$1,000,000 Certainly Ain’t What It Used To Be!
Who would have thought that there’d come a day when 1MIL would officially “not be what it used to be”. According to Yahoo, it happened a while back because the new elite number is 10MIL minimum! How can this be, and how much further are we going to have to climb with inflation?
“The tool-and-die man figured he was retiring rich. After selling an Arizona business that he’d built up over 30 years, he retreated to a 30-acre spread on the coast of Oregon and handed a $10 million investment portfolio to a big, New York-based private-banking outfit. The bank, however, seemed less than impressed.
Over three years, he says, he received nary a phone call from the reps in the local office. “There was no ‘How are you doing?’ or ‘Maybe you should buy this’ or ‘How about some concert tickets in Portland?’ There was nothing at all.” The retiree eventually reached an inescapable conclusion: “I was considered insignificant.”
Boy, I gotta be honest, I’d be happy to reach that “inescapable conclusion” and even more so to be considered “that insignificant”.
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Thinking of it on a lower (my) level, even at bringing in a meager 3% in a mediocre high yield savings account you’re still making 300k a year off interest. I could maybe make ends meet off that, but we need to keep remembering where this conversation is at, which is steps above 300k a year.
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“Thanks to a global explosion of wealth over the past 10 years or so, the number of U.S. households with $1 million to $25 million in net worth has more than doubled. Households with $500 million and up have roughly tripled. “Heck, $1 billion isn’t a lot of money,” says Bill Sanderson, a broker of mega yachts in Palm Beach, Fla.
Even if he’s a little jaded from all his dealings with zillionaires, Sanderson could be on to something: Billionaires now occupy every slot on the Forbes 400, and that list, some bankers and consultants say, may be overlooking at least 100 billionaires-next-door whose financial dealings are too private to track.”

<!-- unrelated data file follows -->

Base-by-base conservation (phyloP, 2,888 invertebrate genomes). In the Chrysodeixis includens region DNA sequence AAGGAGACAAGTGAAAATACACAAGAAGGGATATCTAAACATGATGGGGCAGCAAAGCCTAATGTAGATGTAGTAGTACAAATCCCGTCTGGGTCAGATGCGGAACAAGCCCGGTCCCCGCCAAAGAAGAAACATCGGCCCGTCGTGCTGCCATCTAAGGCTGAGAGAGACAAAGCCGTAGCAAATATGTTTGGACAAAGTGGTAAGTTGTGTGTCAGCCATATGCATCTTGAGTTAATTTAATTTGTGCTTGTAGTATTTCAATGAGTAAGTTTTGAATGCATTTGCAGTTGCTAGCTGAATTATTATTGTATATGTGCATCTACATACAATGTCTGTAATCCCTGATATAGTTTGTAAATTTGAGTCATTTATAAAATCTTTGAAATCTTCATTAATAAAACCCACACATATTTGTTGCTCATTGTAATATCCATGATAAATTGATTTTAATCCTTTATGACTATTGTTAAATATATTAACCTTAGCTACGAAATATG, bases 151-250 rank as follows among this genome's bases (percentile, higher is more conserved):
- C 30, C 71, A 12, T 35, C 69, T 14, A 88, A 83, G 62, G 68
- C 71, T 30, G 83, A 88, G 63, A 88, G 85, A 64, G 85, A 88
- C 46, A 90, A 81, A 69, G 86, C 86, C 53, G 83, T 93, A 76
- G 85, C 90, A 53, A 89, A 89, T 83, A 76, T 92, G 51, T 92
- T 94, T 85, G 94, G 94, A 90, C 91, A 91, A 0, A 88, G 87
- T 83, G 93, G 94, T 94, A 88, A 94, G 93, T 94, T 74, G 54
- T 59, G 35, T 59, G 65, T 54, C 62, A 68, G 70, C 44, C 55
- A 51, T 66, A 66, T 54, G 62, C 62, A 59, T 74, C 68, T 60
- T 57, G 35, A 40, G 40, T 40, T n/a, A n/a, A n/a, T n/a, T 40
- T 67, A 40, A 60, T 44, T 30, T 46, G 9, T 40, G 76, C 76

I’m pretty sure I don’t live next to any billionaires next door, but there are several good PF’ers on the blogosphere that are planning to get there!
“The rule of thumb, she says, is that you can buy a home that costs about a third of your net worth, assuming you don’t want too much of your fortune concentrated in your home. She believes the “true rich” of Manhattan have net worths of $100 million, allowing them to comfortably buy $30 million Park Avenue apartments with several bedrooms.”
You never know when a spare $30MIL is going to come in handy for that swanky apartment. It’s funny, because clearly these folks must have a thought process that they don’t need to invest. When you think about it, they don’t. They can PAY someone to do that for them with a good chunk of change.
American Express offers the truly rich a Centurion card with such perks as zero-gravity flights with astronaut Buzz Aldrin. A person with $500 million in net worth could charge $10 million to the card for some gambling in Monaco.
Wow, I would guess that NONE of those cards have ever seen the card slider at Costco. :) Any other outrageous rich folks stories out there?